“Hey look, there’s this place here where we just create a cool page and we get free money!” Says still way too many entrepreneurs, just before they find themselves stuck in a trap they don’t know how they got into and don’t know how to get out of. Some call it the Crowdfunding Trap (news site in Swedish).
Dismantling the crowdfunding trap takes some careful investigation of its mechanics. In this post, we’ll check out the deceptive part that makes a trap a trap: the bait. In a later post, we’ll examine the spring and the hammer and look at what makes the trap snap. And most importantly, how to avoid getting stuck in it.
I co-founded Narrative in 2012, then under the name Memoto. In October the same year, we went on Kickstarter and ended up raising $550,000, which meant our campaign became one of the most successful hardware campaigns on Kickstarter up until then. Four years later, with 30,000 units shipped and additional millions of dollars raised from VCs and angels, the company filed for bankruptcy.
There’s plenty to say about Narrative’s rise and fall, but that’s for another time. For the context of the crowdfunding trap, it suffices to say Narrative’s demise was not directly caused of the Kickstarter campaign. If anything, the campaign helped Narrative achieve further success with sales, marketing, production, shipping, recruitment, fundraising and much more. However, I believe my experiences from what it was like running a company on the back of a successful crowdfunding campaign can help shine some light on the alleged “Crowdfunding Trap”.
Fake Baits and Real Cheese
Running a crowdfunding campaign does have some potential positive effects. Some are indisputably and truly beneficial (as long as you don’t get stuck in that trap, in which case you’re done anyway). Some are more like mirages than true positive effect. Baits of fake cheese in the trap, if you will. They don’t hold any true value even if you avoid the trap itself.
Real Cheese: The Truly Good Stuff in the Trap
Let’s start with a look at the real advantages:
A crowdfunding campaign can make your team really pull together towards a common goal. It can help implementing a focus on shipping in the company’s culture in a way that are oftentimes hard to create in tech-driven startups.
Successful crowdfunding campaigns look good. They look good to future investors (although not as good in 2016 as it used to do in 2012), they look good to future recruits, they look good to future customers. A success on Kickstarter or Indiegogo means you have one more badge on your chest, that help you stand out in the competition.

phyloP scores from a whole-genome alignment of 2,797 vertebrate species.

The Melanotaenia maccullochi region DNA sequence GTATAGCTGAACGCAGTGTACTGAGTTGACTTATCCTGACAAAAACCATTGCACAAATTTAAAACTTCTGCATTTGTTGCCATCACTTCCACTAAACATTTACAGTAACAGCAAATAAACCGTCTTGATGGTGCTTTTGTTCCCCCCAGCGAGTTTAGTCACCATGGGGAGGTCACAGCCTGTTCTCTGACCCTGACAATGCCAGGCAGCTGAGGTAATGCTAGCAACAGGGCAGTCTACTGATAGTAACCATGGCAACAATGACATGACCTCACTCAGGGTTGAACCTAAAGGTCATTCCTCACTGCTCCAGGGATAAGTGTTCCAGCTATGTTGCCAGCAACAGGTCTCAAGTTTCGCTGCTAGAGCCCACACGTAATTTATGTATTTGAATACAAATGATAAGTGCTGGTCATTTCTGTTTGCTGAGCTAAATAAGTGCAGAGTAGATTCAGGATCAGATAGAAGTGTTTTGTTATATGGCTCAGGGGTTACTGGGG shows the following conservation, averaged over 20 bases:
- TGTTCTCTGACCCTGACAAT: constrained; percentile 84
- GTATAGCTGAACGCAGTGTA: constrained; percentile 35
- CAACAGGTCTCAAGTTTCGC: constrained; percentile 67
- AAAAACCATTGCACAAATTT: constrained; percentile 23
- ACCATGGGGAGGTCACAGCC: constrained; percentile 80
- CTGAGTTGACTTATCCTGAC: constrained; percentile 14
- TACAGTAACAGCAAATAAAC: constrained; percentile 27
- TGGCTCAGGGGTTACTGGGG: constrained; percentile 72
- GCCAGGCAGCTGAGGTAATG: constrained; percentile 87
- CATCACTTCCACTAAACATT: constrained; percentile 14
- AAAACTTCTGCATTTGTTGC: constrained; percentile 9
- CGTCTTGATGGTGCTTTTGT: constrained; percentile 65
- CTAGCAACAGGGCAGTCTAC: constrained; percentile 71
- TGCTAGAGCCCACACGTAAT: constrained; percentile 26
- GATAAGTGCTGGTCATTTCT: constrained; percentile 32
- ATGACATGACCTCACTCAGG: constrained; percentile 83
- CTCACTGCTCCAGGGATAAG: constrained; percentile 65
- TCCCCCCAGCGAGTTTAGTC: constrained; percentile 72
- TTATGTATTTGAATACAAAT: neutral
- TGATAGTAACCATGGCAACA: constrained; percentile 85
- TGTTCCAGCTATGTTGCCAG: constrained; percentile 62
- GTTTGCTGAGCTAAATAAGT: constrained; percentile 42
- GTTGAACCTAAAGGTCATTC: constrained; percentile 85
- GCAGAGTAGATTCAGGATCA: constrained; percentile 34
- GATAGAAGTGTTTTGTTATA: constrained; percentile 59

Not to say a crowdfunding campaign is not for real. Your backers are real, their money is real, the product you put out to them better be real. But at the same time, your room for mistakes is bigger than when you’re out in the cruel world of retailers, investors and customers at scales many magnitudes larger than what a crowdfunding campaign typically brings. Taking the opportunity to tune your product development, engineering processes and communication messaging through a crowdfunding campaign can turn out to be crucial for the future of your company.
Fake Baits: Sounds Good, Doesn’t Work
By contrast, here’s what looks like advantages but are in fact just baits of fake cheese in the trap:
No, a “successful” reward-based crowdfunding such as Kickstarter and Indiegogo, does not necessarily translate in to a net cash gain. First, you have the costs to set up and run the campaign (video production, content creation, marketing). Then you have the fees from the platform and the payment providers. And then you have to, you know, build and ship the product. Even a healthy budget that made sure you priced your pledges with some margin to cover production costs can crumble if/when your production gets delayed and you have to pay yourself out of trouble.
Kickstarter is not a market. It’s a website for people who like to spend money on new stuff. Two thousand backers on Indiegogo is not a market validation. It’s a sign, a hint, that you’re maybe, possible, on to something that maybe, possibly can have a market similar to the audience on that website. For true market validation, your product needs to prove itself with a larger and much more diverse audience over a longer period of time.
The engagement on the larger crowdfunding platforms is amazing. Backers are typically vocal, honest and intelligent about how they would recommend you to further improve the product they are backing. This is super useful, as long as your total addressable market perfectly overlaps that of Kickstarter’s audience. But from the previous discussion of the limited diversity of the crowdfunding platforms’ audiences also follows that the feedback you’ll get there tends to be somewhat one-sided. The backers’ tastes and preferences probably differ from your larger outside-of-crowdfunding audience, and blindly following their advice is a risky strategy. So risky that, fully executed, it will make that trap snap on your back and crush you.
Grabbing the Good Stuff, Avoiding the Trap
Apparently, some baits are worth taking the risk of getting stuck in the trap. Ideally though, you wouldn’t want to get stuck at all. In a later post, we will take a deeper look at this fundamental question: what makes the trap Snap?